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Watch & Learn:Stent

Stent

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Drug-eluting stents; Urinary or ureteral stents; Coronary stents

A stent is a tiny tube placed into an artery, blood vessel, or other hollow structure (such as one that carries urine) to hold it open.

When a stent is placed into the body, the procedure is called stenting. There are different kinds of stents. Most are made of a metal or plastic mesh-like material. However, stent grafts are made of fabric. They are used in larger arteries.

  • An intraluminal coronary artery stent is a small metal mesh tube that expands in the artery. It is placed inside a coronary artery after balloon angioplasty to prevent the artery closing again.
  • A drug-eluting stent is a stent that is coated with a medicine that helps prevent the arteries from re-closing. Like other coronary artery stents, it is left in place in the artery.

I Would Like to Learn About:

  • Why the Procedure Is Performed

    Most of the time, stents are used to treat conditions that are due to narrow or blocked arteries. Stents are commonly used to treat the following conditions:

    • Coronary heart disease (CHD)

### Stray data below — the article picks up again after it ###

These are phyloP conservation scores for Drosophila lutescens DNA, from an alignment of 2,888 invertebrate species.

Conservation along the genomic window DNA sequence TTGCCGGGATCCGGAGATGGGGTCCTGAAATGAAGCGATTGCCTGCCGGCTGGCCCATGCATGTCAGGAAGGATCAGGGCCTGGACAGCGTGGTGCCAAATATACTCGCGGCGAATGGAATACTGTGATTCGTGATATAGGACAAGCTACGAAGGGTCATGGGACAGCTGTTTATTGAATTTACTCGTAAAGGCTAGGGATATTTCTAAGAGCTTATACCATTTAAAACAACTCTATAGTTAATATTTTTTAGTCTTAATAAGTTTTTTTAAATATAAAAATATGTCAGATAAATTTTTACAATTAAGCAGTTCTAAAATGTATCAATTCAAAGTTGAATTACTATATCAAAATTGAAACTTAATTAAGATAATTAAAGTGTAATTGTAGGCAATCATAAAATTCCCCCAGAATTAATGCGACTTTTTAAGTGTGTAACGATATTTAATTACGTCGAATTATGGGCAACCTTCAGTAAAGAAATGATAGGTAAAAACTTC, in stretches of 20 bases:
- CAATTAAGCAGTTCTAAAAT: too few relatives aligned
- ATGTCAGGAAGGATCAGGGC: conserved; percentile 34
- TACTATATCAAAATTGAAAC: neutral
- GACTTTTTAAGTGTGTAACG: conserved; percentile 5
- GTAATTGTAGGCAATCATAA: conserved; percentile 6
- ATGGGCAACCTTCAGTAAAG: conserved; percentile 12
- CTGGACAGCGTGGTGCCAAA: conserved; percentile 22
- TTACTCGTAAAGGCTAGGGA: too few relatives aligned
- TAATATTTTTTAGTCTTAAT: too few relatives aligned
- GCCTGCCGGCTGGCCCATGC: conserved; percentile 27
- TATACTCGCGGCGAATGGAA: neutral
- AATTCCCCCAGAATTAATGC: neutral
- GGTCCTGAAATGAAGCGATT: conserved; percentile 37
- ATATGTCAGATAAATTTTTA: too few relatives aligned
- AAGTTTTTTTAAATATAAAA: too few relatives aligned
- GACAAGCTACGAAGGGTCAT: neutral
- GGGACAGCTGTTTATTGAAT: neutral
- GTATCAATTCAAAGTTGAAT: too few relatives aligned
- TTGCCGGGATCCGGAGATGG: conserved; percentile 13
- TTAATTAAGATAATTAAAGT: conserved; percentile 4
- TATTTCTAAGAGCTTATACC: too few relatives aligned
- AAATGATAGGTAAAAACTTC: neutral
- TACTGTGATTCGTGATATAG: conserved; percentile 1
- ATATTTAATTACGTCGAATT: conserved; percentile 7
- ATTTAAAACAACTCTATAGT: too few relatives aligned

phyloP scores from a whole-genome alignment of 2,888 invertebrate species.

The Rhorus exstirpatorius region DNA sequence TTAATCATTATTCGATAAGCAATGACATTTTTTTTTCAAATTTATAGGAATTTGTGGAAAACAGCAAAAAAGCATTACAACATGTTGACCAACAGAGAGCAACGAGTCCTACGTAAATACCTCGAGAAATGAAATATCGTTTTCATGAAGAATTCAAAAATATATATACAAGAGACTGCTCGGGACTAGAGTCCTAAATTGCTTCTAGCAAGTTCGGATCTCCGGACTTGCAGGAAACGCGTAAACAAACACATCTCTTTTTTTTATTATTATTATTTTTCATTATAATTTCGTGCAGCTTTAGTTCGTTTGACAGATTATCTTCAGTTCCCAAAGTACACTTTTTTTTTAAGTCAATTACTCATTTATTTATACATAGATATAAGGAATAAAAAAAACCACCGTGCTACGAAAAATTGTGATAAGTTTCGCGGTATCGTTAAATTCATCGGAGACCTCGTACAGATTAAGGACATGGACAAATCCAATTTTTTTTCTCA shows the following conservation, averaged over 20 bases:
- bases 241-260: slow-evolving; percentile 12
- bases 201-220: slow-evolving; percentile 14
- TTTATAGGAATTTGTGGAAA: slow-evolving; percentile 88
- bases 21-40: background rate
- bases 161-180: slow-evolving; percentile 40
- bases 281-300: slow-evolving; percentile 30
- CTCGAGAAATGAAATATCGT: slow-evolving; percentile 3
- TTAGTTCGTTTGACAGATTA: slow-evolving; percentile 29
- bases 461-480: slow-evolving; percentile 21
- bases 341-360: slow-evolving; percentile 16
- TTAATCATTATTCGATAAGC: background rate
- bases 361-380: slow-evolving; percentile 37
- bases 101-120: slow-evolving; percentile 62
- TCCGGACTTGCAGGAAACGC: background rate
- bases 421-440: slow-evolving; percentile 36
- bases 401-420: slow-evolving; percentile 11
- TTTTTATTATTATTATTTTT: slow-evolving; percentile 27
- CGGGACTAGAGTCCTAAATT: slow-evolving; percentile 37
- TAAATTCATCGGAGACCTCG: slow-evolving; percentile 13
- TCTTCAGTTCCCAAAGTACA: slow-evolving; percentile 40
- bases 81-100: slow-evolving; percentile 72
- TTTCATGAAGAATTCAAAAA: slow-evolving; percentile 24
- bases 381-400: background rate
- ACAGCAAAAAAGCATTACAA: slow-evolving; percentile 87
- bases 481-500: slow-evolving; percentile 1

• Peripheral artery disease
    • Renal artery stenosis
    • Abdominal aortic aneurysm
    • Carotid artery disease

    Other reasons to use stents include:

    • Keeping open a blocked or damaged ureter
    • Treating aneurysms
    • Keeping bile flowing in blocked bile ducts
    • Helping you breathe if you have a blockage in the airways

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References

Teirstein PS, Lytle BW. Interventional and surgicaltreatment of coronary artery disease. In: Goldman L, Schafer AI, eds. Goldman's Cecil Medicine. 24th ed. Philadelphia, PA: Saunders Elsevier; 2011:chap 74.

White CJ. Atherosclerotic peripheral arterial disease. In: Goldman L, Schafer AI, eds. Goldman's Cecil Medicine. 24th ed. Philadelphia, PA: Saunders Elsevier; 2011:chap 79.

Zeidel ML. Obstructive uropathy. In: Goldman L, Schafer AI,eds. Goldman's Cecil Medicine. 24th ed. Philadelphia, PA: Saunders Elsevier; 2011:chap 125.

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Review Date: 4/8/2013  

Reviewed By: David C. Dugdale, III, MD, Professor of Medicine, Division of General Medicine, Department of Medicine, University of Washington School of Medicine. Also reviewed by David Zieve, MD, MHA, Bethanne Black, and the A.D.A.M. Editorial team.

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